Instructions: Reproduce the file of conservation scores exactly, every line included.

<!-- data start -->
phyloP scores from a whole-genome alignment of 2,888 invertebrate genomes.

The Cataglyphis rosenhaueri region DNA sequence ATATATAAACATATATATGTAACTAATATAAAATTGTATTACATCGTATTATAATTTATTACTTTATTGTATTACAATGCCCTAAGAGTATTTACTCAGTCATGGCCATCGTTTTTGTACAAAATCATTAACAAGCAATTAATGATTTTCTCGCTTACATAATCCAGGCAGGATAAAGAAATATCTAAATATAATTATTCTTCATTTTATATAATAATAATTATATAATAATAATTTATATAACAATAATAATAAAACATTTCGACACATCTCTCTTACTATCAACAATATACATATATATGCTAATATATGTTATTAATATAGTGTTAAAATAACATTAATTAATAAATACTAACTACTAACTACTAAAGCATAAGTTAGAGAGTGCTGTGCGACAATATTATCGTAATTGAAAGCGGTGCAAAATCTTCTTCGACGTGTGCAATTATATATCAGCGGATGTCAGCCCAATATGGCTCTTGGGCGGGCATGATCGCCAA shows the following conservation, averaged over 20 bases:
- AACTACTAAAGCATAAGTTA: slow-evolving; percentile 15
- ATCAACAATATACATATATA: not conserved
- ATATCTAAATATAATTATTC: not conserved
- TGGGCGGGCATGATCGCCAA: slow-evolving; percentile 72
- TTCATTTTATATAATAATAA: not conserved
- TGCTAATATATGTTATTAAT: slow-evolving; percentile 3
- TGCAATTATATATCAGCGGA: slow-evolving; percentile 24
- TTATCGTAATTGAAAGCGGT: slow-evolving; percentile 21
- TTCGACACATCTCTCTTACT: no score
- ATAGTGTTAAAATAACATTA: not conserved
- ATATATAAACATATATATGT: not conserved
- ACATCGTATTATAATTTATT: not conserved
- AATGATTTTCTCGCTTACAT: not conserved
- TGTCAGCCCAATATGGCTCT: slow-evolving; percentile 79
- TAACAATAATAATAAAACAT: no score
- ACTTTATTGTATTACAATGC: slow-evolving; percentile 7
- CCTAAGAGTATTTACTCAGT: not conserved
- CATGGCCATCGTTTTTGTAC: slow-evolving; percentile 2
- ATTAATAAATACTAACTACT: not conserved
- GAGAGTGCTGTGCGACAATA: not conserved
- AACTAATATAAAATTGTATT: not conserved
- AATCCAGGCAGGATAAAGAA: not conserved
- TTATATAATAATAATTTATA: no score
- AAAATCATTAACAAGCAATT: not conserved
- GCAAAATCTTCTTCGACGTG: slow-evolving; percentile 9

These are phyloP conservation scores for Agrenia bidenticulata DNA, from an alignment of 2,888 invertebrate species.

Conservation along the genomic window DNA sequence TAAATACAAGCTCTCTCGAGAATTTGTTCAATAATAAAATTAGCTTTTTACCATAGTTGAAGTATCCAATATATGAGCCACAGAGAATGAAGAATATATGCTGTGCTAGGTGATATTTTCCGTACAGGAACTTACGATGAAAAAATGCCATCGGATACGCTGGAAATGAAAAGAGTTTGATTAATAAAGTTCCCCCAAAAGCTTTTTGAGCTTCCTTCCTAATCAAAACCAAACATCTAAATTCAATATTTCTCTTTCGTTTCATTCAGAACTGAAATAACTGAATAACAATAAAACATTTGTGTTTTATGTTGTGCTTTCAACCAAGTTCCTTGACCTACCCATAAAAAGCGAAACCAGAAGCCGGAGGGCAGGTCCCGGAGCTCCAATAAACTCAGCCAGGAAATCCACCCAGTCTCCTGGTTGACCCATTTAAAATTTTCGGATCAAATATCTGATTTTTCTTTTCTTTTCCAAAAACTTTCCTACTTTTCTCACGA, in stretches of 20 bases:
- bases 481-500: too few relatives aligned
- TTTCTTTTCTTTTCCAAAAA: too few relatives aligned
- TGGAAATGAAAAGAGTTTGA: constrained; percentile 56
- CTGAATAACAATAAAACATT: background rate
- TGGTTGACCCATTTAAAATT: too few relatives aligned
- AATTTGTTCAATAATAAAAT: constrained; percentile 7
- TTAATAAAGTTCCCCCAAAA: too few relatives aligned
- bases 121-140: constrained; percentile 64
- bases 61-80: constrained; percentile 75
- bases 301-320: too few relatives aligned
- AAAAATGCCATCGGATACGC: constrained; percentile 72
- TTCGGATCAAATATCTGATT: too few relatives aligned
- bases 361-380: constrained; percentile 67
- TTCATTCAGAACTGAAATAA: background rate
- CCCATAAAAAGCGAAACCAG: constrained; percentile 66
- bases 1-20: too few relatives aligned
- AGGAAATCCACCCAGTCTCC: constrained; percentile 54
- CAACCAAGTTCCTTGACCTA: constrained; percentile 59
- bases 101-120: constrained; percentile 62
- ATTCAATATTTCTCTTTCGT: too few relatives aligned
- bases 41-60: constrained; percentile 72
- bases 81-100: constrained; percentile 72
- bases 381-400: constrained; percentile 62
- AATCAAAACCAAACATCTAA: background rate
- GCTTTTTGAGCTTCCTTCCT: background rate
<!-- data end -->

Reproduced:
phyloP scores from a whole-genome alignment of 2,888 invertebrate genomes.

The Cataglyphis rosenhaueri region DNA sequence ATATATAAACATATATATGTAACTAATATAAAATTGTATTACATCGTATTATAATTTATTACTTTATTGTATTACAATGCCCTAAGAGTATTTACTCAGTCATGGCCATCGTTTTTGTACAAAATCATTAACAAGCAATTAATGATTTTCTCGCTTACATAATCCAGGCAGGATAAAGAAATATCTAAATATAATTATTCTTCATTTTATATAATAATAATTATATAATAATAATTTATATAACAATAATAATAAAACATTTCGACACATCTCTCTTACTATCAACAATATACATATATATGCTAATATATGTTATTAATATAGTGTTAAAATAACATTAATTAATAAATACTAACTACTAACTACTAAAGCATAAGTTAGAGAGTGCTGTGCGACAATATTATCGTAATTGAAAGCGGTGCAAAATCTTCTTCGACGTGTGCAATTATATATCAGCGGATGTCAGCCCAATATGGCTCTTGGGCGGGCATGATCGCCAA shows the following conservation, averaged over 20 bases:
- AACTACTAAAGCATAAGTTA: slow-evolving; percentile 15
- ATCAACAATATACATATATA: not conserved
- ATATCTAAATATAATTATTC: not conserved
- TGGGCGGGCATGATCGCCAA: slow-evolving; percentile 72
- TTCATTTTATATAATAATAA: not conserved
- TGCTAATATATGTTATTAAT: slow-evolving; percentile 3
- TGCAATTATATATCAGCGGA: slow-evolving; percentile 24
- TTATCGTAATTGAAAGCGGT: slow-evolving; percentile 21
- TTCGACACATCTCTCTTACT: no score
- ATAGTGTTAAAATAACATTA: not conserved
- ATATATAAACATATATATGT: not conserved
- ACATCGTATTATAATTTATT: not conserved
- AATGATTTTCTCGCTTACAT: not conserved
- TGTCAGCCCAATATGGCTCT: slow-evolving; percentile 79
- TAACAATAATAATAAAACAT: no score
- ACTTTATTGTATTACAATGC: slow-evolving; percentile 7
- CCTAAGAGTATTTACTCAGT: not conserved
- CATGGCCATCGTTTTTGTAC: slow-evolving; percentile 2
- ATTAATAAATACTAACTACT: not conserved
- GAGAGTGCTGTGCGACAATA: not conserved
- AACTAATATAAAATTGTATT: not conserved
- AATCCAGGCAGGATAAAGAA: not conserved
- TTATATAATAATAATTTATA: no score
- AAAATCATTAACAAGCAATT: not conserved
- GCAAAATCTTCTTCGACGTG: slow-evolving; percentile 9

These are phyloP conservation scores for Agrenia bidenticulata DNA, from an alignment of 2,888 invertebrate species.

Conservation along the genomic window DNA sequence TAAATACAAGCTCTCTCGAGAATTTGTTCAATAATAAAATTAGCTTTTTACCATAGTTGAAGTATCCAATATATGAGCCACAGAGAATGAAGAATATATGCTGTGCTAGGTGATATTTTCCGTACAGGAACTTACGATGAAAAAATGCCATCGGATACGCTGGAAATGAAAAGAGTTTGATTAATAAAGTTCCCCCAAAAGCTTTTTGAGCTTCCTTCCTAATCAAAACCAAACATCTAAATTCAATATTTCTCTTTCGTTTCATTCAGAACTGAAATAACTGAATAACAATAAAACATTTGTGTTTTATGTTGTGCTTTCAACCAAGTTCCTTGACCTACCCATAAAAAGCGAAACCAGAAGCCGGAGGGCAGGTCCCGGAGCTCCAATAAACTCAGCCAGGAAATCCACCCAGTCTCCTGGTTGACCCATTTAAAATTTTCGGATCAAATATCTGATTTTTCTTTTCTTTTCCAAAAACTTTCCTACTTTTCTCACGA, in stretches of 20 bases:
- bases 481-500: too few relatives aligned
- TTTCTTTTCTTTTCCAAAAA: too few relatives aligned
- TGGAAATGAAAAGAGTTTGA: constrained; percentile 56
- CTGAATAACAATAAAACATT: background rate
- TGGTTGACCCATTTAAAATT: too few relatives aligned
- AATTTGTTCAATAATAAAAT: constrained; percentile 7
- TTAATAAAGTTCCCCCAAAA: too few relatives aligned
- bases 121-140: constrained; percentile 64
- bases 61-80: constrained; percentile 75
- bases 301-320: too few relatives aligned
- AAAAATGCCATCGGATACGC: constrained; percentile 72
- TTCGGATCAAATATCTGATT: too few relatives aligned
- bases 361-380: constrained; percentile 67
- TTCATTCAGAACTGAAATAA: background rate
- CCCATAAAAAGCGAAACCAG: constrained; percentile 66
- bases 1-20: too few relatives aligned
- AGGAAATCCACCCAGTCTCC: constrained; percentile 54
- CAACCAAGTTCCTTGACCTA: constrained; percentile 59
- bases 101-120: constrained; percentile 62
- ATTCAATATTTCTCTTTCGT: too few relatives aligned
- bases 41-60: constrained; percentile 72
- bases 81-100: constrained; percentile 72
- bases 381-400: constrained; percentile 62
- AATCAAAACCAAACATCTAA: background rate
- GCTTTTTGAGCTTCCTTCCT: background rate